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Java Stack Security (Encoding) Tech Tip

On the Stack, we consider Security to be one of our main priorities so we have provided some utilities to facilitate correct security practices in development, and to enable developers to create more secure applications when using Stack 3.0 frameworks.

While there are many aspects to Stack security, this tech tip will focus on defending against one of the most common and pervasive vulnerabilities, cross-site scripting. Cross-site scripting (XSS), which year after year shows up as #1 or #2 on the Open Web Application Security Project (OWASP)'s top ten security risks list, most often occurs when an application attempts to display user input containing script that actually executes instead of just being displayed as text. For instance, if a user enters valid script, such as <script>alert('XSS');</script> into a text field on a data entry page, and the application later renders the data entered, if the alert actually pops up (i.e. the input executes as script), as opposed to displaying the text <script>alert('XSS');</script>, then there is a cross-site scripting vulnerability. The theory is that while this example is benign, if you can execute script you can do something much more devious. More specifically, through cross-site scripting an attacker could potentially:

  1. Steal a user’s session and login as that user. This would allow the attacker to access data and perform actions that are potentially sensitive.
  2. Deface the site and display inappropriate or embarrassing content. This could result in undesirable media coverage and loss of reputation.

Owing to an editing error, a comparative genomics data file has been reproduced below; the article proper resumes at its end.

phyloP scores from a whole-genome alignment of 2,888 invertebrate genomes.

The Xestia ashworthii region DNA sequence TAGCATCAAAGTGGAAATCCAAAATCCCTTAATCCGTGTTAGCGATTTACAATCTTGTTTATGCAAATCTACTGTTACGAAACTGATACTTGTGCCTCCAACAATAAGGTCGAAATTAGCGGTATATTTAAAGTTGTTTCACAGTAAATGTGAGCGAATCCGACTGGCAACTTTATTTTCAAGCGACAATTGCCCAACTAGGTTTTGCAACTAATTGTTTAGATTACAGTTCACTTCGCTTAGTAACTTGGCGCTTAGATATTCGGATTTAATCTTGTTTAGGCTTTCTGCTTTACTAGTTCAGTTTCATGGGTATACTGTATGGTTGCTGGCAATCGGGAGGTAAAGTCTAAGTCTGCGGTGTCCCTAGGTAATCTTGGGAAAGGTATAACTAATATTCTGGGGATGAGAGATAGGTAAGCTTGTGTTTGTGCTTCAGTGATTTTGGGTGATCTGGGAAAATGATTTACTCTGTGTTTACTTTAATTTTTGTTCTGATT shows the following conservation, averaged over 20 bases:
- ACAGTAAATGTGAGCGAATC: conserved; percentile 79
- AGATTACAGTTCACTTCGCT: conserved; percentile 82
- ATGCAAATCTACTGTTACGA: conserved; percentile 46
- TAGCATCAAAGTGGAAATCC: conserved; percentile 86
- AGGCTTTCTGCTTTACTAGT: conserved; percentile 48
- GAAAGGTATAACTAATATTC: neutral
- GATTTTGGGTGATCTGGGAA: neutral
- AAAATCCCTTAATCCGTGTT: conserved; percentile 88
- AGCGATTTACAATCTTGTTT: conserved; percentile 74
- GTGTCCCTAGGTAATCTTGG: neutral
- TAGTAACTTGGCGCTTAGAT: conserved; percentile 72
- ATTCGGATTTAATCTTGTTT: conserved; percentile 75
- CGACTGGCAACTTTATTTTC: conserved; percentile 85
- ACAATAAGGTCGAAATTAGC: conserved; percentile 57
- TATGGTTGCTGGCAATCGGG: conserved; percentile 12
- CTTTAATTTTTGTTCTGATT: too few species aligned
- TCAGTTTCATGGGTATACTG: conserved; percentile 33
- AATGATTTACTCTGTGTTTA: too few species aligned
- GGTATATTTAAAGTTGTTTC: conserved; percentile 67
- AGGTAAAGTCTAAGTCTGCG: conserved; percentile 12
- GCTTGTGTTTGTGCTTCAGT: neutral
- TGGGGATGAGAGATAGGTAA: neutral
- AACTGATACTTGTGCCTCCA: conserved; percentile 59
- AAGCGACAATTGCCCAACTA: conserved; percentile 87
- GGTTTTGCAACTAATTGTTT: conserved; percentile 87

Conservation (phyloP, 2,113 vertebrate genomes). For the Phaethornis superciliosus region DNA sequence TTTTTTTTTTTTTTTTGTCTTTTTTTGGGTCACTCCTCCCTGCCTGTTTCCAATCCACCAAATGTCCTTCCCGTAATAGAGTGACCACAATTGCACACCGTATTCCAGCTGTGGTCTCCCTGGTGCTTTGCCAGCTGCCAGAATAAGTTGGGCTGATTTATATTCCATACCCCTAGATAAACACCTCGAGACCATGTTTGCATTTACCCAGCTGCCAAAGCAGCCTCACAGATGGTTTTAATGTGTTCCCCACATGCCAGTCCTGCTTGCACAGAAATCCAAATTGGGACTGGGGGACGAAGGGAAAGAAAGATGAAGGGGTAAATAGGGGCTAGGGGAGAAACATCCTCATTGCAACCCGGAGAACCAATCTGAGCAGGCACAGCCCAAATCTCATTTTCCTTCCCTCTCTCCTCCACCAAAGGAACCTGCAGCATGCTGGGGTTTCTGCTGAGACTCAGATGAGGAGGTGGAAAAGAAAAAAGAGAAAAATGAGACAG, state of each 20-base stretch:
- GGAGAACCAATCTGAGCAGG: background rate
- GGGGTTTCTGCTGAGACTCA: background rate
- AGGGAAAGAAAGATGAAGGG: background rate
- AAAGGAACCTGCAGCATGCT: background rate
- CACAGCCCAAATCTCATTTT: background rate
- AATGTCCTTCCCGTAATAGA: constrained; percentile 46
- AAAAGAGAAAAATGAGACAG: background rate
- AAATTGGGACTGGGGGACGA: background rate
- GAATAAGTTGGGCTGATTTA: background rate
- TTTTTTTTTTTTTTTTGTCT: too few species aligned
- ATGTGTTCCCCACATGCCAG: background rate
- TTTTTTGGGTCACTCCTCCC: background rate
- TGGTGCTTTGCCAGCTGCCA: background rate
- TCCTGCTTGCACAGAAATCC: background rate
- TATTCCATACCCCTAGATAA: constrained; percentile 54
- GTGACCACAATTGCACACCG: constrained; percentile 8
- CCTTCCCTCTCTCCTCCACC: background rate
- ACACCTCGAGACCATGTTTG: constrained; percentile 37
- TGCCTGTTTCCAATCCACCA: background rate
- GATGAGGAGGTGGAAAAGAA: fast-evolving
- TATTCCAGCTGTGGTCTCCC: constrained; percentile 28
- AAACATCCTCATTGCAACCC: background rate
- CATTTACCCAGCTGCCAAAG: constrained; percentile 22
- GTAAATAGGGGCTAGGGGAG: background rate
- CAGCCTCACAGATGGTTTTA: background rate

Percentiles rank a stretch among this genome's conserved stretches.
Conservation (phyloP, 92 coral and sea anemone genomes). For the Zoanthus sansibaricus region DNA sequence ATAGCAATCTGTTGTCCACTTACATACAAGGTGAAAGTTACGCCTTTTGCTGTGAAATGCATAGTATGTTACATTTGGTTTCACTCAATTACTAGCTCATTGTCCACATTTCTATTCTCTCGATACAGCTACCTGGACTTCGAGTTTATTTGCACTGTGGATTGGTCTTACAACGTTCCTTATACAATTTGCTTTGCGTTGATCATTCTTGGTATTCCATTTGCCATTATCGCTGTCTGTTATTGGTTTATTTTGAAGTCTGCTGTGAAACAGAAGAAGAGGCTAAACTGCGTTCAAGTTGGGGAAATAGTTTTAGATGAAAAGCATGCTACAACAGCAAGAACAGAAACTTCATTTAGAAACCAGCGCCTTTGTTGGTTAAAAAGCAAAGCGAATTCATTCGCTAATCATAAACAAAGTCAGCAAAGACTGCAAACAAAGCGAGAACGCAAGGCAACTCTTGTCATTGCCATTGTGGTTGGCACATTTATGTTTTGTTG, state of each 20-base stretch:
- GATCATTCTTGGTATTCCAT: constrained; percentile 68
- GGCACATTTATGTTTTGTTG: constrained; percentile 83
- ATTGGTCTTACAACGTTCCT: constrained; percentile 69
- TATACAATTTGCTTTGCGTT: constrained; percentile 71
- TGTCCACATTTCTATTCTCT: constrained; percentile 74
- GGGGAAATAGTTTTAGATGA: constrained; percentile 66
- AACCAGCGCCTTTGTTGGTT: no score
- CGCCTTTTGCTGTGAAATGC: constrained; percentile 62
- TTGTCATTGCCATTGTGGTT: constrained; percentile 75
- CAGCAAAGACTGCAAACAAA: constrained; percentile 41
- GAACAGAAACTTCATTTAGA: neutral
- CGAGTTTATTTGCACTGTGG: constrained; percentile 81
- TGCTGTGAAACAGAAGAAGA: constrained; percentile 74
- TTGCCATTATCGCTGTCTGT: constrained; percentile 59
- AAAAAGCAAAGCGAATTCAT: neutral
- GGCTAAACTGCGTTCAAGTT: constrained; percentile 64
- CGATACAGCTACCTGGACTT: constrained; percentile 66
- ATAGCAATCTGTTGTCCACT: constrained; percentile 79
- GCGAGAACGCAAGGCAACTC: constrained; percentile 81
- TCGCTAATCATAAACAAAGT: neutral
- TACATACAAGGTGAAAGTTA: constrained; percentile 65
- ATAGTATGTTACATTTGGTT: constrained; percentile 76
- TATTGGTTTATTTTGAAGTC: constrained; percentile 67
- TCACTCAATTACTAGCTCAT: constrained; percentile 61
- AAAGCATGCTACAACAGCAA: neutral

3. "Hook" a victim’s browser with an exploitation framework. These frameworks allow the attacker to further compromise the victim’s machine and attack the victim’s internal network. This would potentially allow an attacker to exploit systems that sit behind the victim’s firewall.

As you can see, cross-site scripting opens the door to a host of vulnerabilities, which is why it is so important to defend against it. The most common ways to mitigate this security vulnerability are by validating input, and by encoding output. This tech tip focuses on encoding output, but it is worth noting that the Java Stack does provide validation utilities for when users are allowed to enter HTML in a rich text scenario.

We have an EncodingUtils class with three basic methods. Please visit the documentation links for further usage examples and information about each.

  1. encodeHtml
  2. encodeAttribute
  3. encodeJS

For each of these functions, we have also provided corresponding JSP functions, for use in web pages, which could be utilized as follows:

<%@ taglib prefix="ssw" uri="http://code.lds.org/security/web" %>
${ssw:encodeHtml(param.something)}
${ssw:encodeAttribute(param.something)}
${ssw:encodeJS(param.something)}

The Stack security documentation explains usage in great detail and provides additional information and examples pertaining to the subject.

Also, stay tuned for future Stack Security enhancements. You can find more information on the wiki, or by searching Jira for "stack-security".

This page was last modified on 17 June 2011, at 14:26.

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